libGDX + box2D – how to avoid crashes?

Some people don’t use box2D with libGDX because they think it’s unstable. The truth is, it isn’t. It’s stable as a rock but you have to remember it is written in native code. I had two reasons box2D crashed my games, let’s see how to avoid both.

Box2D bodies in my upcoming platformer

Don’t touch dead bodies

This is really important. When you destroy a body because you no longer need it you have to make sure you also nullify all references to it. It’s easy to push reference to Body to some method and then forget you had saved it for later and it is referenced in some object – only to be used in the future when the body is already destroyed somewhere else. In best case scenario you will change another body (that reuses the pointer of the original body) but in most cases you will crash your game with some horrible, hard to understand crash log.

The solution is – NEVER use reference to a body in your methods and store your Body in a single object. Instead put your body as a field of a single class and always when you destroy it set it to null afterwards:

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class MyPhysicsActor extends Actor
{
    Body body;
    float speed; // or some other additions to Scene2D actors
 
    // some method to destroy the body
    void destroyBody()
    {
       world.destroyBody(body);
       body = null; // that way you lose the only reference to the body as you should - it has been destroyed
    }
}
class MyPhysicsActor extends Actor
{
    Body body;
    float speed; // or some other additions to Scene2D actors

    // some method to destroy the body
    void destroyBody()
    {
       world.destroyBody(body);
       body = null; // that way you lose the only reference to the body as you should - it has been destroyed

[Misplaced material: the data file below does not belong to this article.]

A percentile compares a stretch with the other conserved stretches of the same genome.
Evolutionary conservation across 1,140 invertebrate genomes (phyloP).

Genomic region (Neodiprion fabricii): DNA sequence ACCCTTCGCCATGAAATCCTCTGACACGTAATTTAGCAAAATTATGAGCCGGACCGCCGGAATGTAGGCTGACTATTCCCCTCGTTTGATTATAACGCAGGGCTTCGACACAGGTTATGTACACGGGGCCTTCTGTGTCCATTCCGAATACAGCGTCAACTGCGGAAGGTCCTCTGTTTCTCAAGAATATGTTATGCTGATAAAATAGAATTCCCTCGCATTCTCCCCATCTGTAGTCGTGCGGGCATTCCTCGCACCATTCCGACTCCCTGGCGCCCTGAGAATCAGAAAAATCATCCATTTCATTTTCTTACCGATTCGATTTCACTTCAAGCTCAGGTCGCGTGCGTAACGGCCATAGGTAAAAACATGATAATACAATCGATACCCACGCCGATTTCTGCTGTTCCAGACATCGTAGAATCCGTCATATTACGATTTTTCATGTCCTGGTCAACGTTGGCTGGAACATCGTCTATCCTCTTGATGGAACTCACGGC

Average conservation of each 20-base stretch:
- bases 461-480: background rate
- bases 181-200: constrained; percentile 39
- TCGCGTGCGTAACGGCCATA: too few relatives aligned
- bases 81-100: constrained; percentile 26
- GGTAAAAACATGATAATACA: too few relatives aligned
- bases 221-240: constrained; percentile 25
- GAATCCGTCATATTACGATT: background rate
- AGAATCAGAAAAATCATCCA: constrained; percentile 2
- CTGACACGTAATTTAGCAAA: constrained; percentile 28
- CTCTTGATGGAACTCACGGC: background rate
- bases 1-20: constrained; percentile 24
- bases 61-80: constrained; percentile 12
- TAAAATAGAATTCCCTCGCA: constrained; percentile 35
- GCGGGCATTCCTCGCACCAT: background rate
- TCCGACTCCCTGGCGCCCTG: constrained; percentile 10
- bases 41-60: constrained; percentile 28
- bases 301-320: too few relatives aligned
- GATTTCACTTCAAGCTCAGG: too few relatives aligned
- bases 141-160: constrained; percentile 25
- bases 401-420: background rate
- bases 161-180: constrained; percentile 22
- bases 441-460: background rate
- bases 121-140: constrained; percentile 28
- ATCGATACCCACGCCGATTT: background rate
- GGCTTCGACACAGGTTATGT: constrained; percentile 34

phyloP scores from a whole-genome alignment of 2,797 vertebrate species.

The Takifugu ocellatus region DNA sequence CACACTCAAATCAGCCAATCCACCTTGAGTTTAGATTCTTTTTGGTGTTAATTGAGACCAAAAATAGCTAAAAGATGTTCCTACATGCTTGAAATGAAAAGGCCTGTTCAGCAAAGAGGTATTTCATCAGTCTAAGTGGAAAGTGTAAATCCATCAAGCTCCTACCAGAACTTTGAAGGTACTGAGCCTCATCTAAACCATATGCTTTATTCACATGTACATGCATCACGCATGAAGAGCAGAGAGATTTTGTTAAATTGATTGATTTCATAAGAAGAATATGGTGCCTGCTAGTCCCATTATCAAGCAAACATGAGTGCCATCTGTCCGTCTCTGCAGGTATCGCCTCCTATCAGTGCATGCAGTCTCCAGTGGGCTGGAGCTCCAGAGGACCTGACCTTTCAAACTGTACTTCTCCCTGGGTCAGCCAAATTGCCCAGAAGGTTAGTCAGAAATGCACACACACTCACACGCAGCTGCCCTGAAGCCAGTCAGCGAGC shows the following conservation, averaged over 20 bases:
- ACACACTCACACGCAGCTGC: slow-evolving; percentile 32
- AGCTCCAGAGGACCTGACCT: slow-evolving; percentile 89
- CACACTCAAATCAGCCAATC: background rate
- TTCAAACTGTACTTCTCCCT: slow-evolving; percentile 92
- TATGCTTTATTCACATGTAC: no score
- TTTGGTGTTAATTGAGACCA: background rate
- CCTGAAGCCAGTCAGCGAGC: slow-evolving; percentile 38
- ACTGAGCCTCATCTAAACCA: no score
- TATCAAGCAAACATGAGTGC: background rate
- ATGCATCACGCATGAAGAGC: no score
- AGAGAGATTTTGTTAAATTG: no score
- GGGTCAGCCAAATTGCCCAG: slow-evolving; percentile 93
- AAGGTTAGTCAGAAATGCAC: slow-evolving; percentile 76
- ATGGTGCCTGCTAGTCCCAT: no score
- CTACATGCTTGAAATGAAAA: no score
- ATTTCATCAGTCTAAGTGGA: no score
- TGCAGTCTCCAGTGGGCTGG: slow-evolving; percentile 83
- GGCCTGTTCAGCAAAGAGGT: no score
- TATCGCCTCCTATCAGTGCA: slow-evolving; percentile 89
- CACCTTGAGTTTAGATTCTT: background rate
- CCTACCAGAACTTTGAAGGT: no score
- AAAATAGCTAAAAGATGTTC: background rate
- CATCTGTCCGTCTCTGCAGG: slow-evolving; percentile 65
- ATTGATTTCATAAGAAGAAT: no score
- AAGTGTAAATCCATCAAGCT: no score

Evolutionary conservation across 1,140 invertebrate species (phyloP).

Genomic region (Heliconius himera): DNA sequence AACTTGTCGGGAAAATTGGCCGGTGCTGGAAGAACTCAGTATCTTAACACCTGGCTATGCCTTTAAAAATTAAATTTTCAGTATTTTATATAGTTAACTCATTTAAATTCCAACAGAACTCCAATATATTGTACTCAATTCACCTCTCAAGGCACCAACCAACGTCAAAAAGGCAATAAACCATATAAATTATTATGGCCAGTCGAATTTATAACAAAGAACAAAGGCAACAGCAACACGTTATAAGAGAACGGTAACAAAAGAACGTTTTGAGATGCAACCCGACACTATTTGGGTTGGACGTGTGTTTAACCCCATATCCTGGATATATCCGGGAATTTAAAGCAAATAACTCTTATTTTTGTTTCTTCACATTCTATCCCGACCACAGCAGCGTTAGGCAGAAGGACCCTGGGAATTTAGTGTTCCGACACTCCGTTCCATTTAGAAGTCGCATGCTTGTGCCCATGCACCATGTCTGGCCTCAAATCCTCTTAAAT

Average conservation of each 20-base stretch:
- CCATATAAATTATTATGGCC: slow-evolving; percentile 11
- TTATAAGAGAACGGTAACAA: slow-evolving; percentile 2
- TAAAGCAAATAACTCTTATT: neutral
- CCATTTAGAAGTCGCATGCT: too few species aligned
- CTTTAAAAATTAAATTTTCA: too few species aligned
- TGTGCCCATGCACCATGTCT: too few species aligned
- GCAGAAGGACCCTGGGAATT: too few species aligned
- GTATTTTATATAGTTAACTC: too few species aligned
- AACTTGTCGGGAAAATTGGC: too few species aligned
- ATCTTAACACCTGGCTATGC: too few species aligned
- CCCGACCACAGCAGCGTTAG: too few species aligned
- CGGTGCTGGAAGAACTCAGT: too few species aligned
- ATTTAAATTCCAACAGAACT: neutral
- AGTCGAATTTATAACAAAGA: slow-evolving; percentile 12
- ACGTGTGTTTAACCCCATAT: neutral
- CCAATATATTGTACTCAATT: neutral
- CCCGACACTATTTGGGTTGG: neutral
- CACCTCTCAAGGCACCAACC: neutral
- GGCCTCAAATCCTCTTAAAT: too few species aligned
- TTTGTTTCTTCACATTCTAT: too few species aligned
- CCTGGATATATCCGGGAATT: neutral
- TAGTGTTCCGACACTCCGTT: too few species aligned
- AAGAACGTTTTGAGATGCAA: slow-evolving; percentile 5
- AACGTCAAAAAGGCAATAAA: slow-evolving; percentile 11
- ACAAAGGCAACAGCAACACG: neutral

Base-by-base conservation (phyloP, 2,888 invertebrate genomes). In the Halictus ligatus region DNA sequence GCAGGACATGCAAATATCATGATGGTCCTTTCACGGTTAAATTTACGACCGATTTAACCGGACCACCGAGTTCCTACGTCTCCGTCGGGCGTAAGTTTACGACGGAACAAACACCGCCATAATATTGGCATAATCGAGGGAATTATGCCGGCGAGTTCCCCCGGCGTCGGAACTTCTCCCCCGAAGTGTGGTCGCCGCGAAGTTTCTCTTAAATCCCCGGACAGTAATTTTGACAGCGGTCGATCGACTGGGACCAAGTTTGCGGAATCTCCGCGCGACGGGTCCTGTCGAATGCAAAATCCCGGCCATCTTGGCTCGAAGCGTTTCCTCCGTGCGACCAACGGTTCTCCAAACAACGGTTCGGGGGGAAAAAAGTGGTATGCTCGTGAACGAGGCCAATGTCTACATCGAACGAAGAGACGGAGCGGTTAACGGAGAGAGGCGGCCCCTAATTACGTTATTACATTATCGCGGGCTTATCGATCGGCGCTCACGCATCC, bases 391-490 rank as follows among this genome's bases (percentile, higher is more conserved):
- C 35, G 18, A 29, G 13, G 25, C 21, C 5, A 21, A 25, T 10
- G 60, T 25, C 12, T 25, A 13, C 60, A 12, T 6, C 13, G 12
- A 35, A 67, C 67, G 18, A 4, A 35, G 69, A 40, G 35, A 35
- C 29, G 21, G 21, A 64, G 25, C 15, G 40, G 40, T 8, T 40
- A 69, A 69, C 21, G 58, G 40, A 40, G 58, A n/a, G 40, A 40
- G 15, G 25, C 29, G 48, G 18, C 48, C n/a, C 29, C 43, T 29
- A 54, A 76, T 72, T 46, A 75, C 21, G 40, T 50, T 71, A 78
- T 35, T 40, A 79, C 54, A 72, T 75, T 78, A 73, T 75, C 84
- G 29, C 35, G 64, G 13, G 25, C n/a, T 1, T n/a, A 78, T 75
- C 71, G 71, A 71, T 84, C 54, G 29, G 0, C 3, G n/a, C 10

}
}

Make sure you always use your MyPhysicsActor when you want to reference the body, not the Body object itself and everything will be fine.

Don’t change me while I tick

Another common cause of problems is when you invoke some methods in postSolve/preSolve and similar box2D internal functions and that method modifyes the box2d objects in some way – that crashes your game, but this time fortunately with a much easier to understand error message. Anyway, to avoid it use actions that are executed outside of the box2D functions – I have something like that in my games:

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// fields
Array<Actor> toDoElement = new Array<Actor>();
Array<String> toDo = new Array<String>();
 
// in the update method invoked each frame
 
phys.tick(); // this is where box2D ticks
 
int size = toDo.size;
for(int i=0; i<size; i++)
    execute(toDoElement.get(i), toDo.get(i)); // this executes my action
 
if(size>0)
{
    toDo.removeRange(0, size-1);
    toDoElement.removeRange(0, size-1);
}
 
public void addToDo(String name, MaImage element)
{
    toDo.add(name);
    toDoElement.add(element);
}
 
// example actions that might be invoked in postSolve:
addToDo("removeBody", myActorWithBody);
addToDo("reduceSpeed", myActorWithBody);
addToDo("clearTheWorld", null);
// fields
Array<Actor> toDoElement = new Array<Actor>();
Array<String> toDo = new Array<String>();

// in the update method invoked each frame

phys.tick(); // this is where box2D ticks

int size = toDo.size;
for(int i=0; i<size; i++)
    execute(toDoElement.get(i), toDo.get(i)); // this executes my action

if(size>0)
{
    toDo.removeRange(0, size-1);
    toDoElement.removeRange(0, size-1);
}

public void addToDo(String name, MaImage element)
{
    toDo.add(name);
    toDoElement.add(element);
}

// example actions that might be invoked in postSolve:
addToDo("removeBody", myActorWithBody);
addToDo("reduceSpeed", myActorWithBody);
addToDo("clearTheWorld", null);

So the actions in my code are posponed until the tick is finished when it’s safe to execute them. I use the action also for things unrelated to box2D.

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